Why did it take a woman to make this connection? Links between women, sex, and death are as old as the primitive nature goddesses who both created and destroyed. Humans have always struggled with the disturbing recognition that cycles of nature contain both life and death. Women’s bodies express disturbing closeness to these cycles in their transformations through pregnancy and the way they bleed in monthly rhythms. They remind us that what is born must die. The womb and the tomb are intimately connected.

Sexual attraction evokes both the potential for life and for annihilation. There is the feeling of losing oneself in the moment of ecstasy (the French refer to orgasm as “la petite mort”). Especially for women there is also the introduction of a foreign body into the self and possibility of producing an entirely separate being — a source of both thrilling transformation and fear. Beyond the obvious physical fears, the notion of the mother “giving herself up” for her children is a powerful cultural pressure. And, of course, we still construct the compact of marriage and children as the end of sexual freedom — a condition that many humans find unbearable. For women, these restrictions are typically amplified.

Eve of Destruction

In Lars von Trier’s Melancholia, nature’s destructive force is an asteroid whose cycle is on a collision course with Earth’s. Kristen Dunst is Justine, a depressive whose name evokes the Marquis de Sade, from whom the term “sadism” derives. His novel Justine, subtitled The Misfortunes of Virtue, depicts a girl rewarded with sexual abuse in her quest for virtue; a meditation both on individual psychology and the social corruption of institutions. Von Trier, too, shows his character’s individual psychic disintegration as the mirror of a barren culture in which the life-instinct cannot survive.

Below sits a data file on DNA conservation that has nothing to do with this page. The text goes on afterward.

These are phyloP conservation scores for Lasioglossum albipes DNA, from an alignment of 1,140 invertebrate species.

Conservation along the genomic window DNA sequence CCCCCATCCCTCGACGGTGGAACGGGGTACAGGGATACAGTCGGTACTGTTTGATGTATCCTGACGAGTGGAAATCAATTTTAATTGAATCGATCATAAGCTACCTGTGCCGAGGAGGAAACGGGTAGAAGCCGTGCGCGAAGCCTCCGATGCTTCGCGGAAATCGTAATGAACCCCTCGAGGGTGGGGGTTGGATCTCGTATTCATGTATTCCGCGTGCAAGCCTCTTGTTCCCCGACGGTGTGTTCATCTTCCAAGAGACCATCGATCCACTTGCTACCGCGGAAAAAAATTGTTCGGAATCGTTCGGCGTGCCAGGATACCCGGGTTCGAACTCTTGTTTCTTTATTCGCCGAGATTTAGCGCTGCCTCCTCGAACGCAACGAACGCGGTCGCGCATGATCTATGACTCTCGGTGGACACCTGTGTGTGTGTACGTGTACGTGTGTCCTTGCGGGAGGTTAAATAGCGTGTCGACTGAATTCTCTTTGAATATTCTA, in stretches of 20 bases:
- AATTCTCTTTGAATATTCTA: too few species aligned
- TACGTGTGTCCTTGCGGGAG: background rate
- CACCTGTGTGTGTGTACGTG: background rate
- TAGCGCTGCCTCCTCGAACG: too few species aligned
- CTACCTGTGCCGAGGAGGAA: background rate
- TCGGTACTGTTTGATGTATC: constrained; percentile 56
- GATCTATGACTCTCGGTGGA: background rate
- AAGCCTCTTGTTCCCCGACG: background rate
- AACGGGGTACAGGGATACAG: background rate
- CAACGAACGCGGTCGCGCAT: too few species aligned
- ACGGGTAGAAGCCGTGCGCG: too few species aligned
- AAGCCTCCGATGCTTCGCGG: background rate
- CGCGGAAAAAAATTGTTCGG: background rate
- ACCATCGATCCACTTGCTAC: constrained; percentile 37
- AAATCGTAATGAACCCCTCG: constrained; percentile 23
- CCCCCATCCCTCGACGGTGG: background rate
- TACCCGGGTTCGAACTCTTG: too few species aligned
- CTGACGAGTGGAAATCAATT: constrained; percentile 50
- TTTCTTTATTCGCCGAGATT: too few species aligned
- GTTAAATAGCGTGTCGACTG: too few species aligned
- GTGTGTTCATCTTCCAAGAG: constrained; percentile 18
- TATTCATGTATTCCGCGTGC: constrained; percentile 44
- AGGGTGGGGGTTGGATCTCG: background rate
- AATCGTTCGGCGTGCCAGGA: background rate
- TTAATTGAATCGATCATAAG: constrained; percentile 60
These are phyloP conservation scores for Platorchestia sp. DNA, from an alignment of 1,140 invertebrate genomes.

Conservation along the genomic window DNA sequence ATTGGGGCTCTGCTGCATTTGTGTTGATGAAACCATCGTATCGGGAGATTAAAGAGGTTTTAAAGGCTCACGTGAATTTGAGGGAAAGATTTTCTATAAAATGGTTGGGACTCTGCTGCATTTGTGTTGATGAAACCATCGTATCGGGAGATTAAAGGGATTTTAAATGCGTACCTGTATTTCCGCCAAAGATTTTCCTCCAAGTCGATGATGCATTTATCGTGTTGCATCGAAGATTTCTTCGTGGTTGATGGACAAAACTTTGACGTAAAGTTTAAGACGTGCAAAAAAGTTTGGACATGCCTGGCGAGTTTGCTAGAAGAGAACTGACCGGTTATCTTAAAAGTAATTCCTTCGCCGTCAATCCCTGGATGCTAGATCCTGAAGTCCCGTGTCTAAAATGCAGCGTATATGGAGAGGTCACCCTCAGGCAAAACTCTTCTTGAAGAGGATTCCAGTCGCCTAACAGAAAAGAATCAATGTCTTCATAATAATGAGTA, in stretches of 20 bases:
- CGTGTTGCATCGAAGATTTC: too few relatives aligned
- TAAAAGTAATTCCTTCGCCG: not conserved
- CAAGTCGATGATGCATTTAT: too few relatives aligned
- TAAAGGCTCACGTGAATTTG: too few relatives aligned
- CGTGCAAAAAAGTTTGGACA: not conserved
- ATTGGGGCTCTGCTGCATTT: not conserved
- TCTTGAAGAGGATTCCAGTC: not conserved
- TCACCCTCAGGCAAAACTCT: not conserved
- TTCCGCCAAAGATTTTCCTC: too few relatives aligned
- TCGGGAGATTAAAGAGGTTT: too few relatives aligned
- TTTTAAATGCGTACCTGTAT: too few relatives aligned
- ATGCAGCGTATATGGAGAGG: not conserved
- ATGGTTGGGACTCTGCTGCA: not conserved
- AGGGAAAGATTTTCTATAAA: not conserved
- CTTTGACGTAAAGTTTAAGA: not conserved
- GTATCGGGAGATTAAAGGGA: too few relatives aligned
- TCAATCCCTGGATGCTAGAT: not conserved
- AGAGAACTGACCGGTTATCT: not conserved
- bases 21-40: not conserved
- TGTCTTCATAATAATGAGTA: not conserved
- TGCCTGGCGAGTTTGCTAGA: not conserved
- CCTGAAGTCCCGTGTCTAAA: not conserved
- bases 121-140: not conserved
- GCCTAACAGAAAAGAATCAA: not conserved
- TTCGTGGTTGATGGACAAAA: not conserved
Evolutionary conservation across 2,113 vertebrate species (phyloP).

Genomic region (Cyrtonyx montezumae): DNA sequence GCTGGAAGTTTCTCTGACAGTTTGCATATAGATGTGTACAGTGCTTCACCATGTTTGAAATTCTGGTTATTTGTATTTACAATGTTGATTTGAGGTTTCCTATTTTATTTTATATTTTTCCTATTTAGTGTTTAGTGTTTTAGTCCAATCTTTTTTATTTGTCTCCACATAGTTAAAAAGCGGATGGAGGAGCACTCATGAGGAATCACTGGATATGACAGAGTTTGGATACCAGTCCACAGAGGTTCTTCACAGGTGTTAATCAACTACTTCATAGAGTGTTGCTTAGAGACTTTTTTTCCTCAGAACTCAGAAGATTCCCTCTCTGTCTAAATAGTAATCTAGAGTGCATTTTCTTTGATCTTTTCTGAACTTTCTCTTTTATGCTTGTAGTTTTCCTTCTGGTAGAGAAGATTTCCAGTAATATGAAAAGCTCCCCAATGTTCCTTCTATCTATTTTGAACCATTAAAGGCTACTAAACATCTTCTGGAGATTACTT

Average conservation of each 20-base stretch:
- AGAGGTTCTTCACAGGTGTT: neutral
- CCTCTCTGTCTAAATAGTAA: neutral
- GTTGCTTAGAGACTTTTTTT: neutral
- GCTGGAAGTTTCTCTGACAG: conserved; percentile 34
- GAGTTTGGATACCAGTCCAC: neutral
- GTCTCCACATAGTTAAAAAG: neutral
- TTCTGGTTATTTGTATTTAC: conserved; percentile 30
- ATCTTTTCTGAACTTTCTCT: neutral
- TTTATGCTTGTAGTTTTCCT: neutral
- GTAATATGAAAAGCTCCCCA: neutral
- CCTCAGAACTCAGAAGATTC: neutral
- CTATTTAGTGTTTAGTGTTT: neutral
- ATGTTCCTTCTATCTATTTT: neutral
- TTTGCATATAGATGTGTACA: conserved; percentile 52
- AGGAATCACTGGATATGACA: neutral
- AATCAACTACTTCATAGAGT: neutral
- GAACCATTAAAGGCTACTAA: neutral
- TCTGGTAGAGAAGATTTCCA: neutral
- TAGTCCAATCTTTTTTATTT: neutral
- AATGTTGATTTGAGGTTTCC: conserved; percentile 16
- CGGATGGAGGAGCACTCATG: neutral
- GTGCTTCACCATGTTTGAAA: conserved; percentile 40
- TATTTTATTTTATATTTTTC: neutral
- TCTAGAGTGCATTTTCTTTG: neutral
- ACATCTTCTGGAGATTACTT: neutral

Just as in the Twilight movie, we begin with a bride on the eve of her marriage. Justine tries to put on a good show for the wealthy European social realm she inhabits but secretly has no interest in the life expected of her. She thinks that her family is warped, her public relations job a farce, her boss an abomination, and if sex with her doting husband might mean the preservation of this malevolent species, she can’t have any part of it. On her wedding night, she prefers to have sex with a random young man on a golf course just after squatting to take a pee. The coupling is an expression not of creative union but the mere relief of a sexual tension shown to be much the same as relieving her bladder. Like Bella, she abandons the traditional path of marriage and motherhood, but in Lars von Trier’s treatment, Justine’s abandonment is total.

Meanwhile, the asteroid Melancholia is on the way, its name bringing to mind the famous 16th century Dürer engraving of a seeker of knowledge consumed with exhausted sadness amid all the instruments of science and learning. While scientists proclaim the asteroid harmless, Justine knows better. Far from being further depressed by this knowledge, however, she is gladdened by it.

Justine’s nihilistic pleasure in death is Von Trier's commentary on the corruption of a 21st century elite European culture in which a sensitive, truth-seeking woman like Justine can find no place. In a pop-culture production like Twilight, a girl may toy with expectations, but you won't get any great reordering of the world. Bella eagerly partakes of the prevalent consumerism of her day, enjoying endless goodies delivered by Edward’s inexhaustible supply of money (vampires, like bankers, always seem to have money), from private jets to a $35,000 wedding frock created by celebrity designer Carolina Herrera. The only avowed social challenge is the possibility of a bland, let’s-all-get-along truce between vampires and werewolves. But Von Trier faces the falseless and cruelty of the world in which his heroine finds herself head-on —- like an oncoming asteroid. “Life on earth is evil,” says Justine. “No one will miss it.”